For the majority of our 2to3days community, menopause is either something that’s just about coming into focus, or you are fully in the throws of it. Everyone has a different experience of this transition - and everyone will go through it at some point.
The irritant is that it comes at a time when most of us are enjoying a career peak.
Why is menopause a taboo topic - or worse, something to be made fun of?
Women are suddenly walloped with hormones that create physical symptoms that can include fiery hot flushes, headaches, insomnia and brain fog. They're sideswiped by unexpected anxiety, lack of confidence, mood swings and poor concentration. In private, they're struggling with the impact of weight gain.
So it’s not really a surprise that people try to hide this at work - after all, we’ve worked hard to get to where we’ve got and we don’t want something as inconvenient and personal as the menopause to destablise that progress.
The Faculty of Occupational Medicine says that half of women don’t seek medical advice, let alone talk to their line managers about their symptoms. But we do know that women who do look for help can find ways to manage work and life better during menopause.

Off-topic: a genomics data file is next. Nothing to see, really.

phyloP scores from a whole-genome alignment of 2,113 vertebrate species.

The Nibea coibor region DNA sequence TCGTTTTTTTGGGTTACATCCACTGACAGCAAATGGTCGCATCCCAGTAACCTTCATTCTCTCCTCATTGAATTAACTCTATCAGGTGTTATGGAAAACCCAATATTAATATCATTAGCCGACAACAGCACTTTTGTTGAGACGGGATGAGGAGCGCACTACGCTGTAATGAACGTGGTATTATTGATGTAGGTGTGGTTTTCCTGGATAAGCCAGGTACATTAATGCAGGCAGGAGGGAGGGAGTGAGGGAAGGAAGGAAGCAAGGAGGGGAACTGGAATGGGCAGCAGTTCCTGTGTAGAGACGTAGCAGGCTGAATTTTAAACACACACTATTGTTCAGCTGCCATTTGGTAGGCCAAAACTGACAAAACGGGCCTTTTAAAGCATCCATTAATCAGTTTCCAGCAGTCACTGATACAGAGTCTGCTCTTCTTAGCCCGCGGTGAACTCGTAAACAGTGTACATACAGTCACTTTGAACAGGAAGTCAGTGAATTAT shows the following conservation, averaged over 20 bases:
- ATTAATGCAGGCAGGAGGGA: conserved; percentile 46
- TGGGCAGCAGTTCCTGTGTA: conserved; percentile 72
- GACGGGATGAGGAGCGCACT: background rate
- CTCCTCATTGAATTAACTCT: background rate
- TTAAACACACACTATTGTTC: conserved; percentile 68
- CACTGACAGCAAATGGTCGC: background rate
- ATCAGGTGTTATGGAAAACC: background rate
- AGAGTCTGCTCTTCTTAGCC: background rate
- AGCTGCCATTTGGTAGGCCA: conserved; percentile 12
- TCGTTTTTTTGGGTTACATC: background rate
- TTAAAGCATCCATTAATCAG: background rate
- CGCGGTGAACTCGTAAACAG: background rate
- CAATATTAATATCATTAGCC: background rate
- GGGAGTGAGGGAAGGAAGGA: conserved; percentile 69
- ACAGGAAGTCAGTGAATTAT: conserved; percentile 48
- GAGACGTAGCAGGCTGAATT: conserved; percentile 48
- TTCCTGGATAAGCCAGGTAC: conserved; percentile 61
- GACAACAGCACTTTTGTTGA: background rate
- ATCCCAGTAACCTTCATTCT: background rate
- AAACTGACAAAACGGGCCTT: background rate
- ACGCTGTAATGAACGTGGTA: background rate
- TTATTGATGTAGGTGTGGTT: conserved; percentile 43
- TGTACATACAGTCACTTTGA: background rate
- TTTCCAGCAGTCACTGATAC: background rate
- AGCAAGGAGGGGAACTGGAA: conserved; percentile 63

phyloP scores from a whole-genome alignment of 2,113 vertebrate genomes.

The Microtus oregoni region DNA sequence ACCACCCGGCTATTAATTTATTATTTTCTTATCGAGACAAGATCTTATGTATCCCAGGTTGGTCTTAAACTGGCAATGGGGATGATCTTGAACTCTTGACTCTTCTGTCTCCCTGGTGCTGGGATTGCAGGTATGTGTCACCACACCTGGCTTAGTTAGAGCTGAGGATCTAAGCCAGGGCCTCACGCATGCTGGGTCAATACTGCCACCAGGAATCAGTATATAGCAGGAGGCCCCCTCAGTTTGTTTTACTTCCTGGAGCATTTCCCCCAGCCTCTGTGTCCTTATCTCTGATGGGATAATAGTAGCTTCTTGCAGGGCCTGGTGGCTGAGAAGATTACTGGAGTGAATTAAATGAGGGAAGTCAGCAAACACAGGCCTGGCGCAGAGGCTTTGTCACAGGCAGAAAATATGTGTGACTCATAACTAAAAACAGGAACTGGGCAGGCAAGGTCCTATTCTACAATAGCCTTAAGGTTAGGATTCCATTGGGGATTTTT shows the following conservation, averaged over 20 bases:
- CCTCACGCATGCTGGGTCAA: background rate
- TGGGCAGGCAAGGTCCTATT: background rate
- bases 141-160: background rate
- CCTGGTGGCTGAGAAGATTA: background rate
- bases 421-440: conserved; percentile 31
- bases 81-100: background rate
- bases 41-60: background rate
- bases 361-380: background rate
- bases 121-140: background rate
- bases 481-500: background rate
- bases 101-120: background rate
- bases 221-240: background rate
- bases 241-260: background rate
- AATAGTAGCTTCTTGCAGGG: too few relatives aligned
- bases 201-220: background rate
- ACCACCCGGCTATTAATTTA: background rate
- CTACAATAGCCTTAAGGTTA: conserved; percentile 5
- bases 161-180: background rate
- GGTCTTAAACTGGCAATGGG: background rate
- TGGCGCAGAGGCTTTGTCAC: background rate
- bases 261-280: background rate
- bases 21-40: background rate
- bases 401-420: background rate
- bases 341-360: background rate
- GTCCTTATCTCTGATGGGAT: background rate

What’s the evidence to show that menopause truly has an effect on work?
The Government report, Menopause transition: effects on women’s economic participation, took evidence from 104 publications and found that the negative effects of the menopause on mid-life women’s quality of working life and performance at work include: reduced engagement with work, reduced job satisfaction, reduced commitment to the organisation, higher sickness absence and an increased desire to leave work altogether.
The study also showed that the menopause can negatively affect women’s time management, emotional resilience and ability to complete tasks effectively.
So we understand why women might not want to share this with their line managers! However, for organisations to retain their top talent (and remember, the menopause does not last forever), they are going to have to be proactive.
What is the state of play for menopausal women in work in 2020?
With 71.9% of women in work according to November 2020 data from the ONS, and a persistent increase in the employment rates of women aged between 50 and 64 to 64.2% (during the past 30 years the employment rate of women aged 50-64 rose by 22.3 percentage points) the issue has to be taken seriously.
A survey published by WiHTL (Women in Hospitality, Travel & Leisure) in October found that 69% of participants said their organisation was not menopause-savvy; 59% worked in a culture that was not supportive of menopause and 52% were unable to speak openly about their symptoms.
This is a worrying read-out considering that all women will experience the menopause, many at the peak of their working lives and 25% of these will suffer severe or life-changing symptoms.
Why should employers support women with perimenopausal and menopausal symptoms?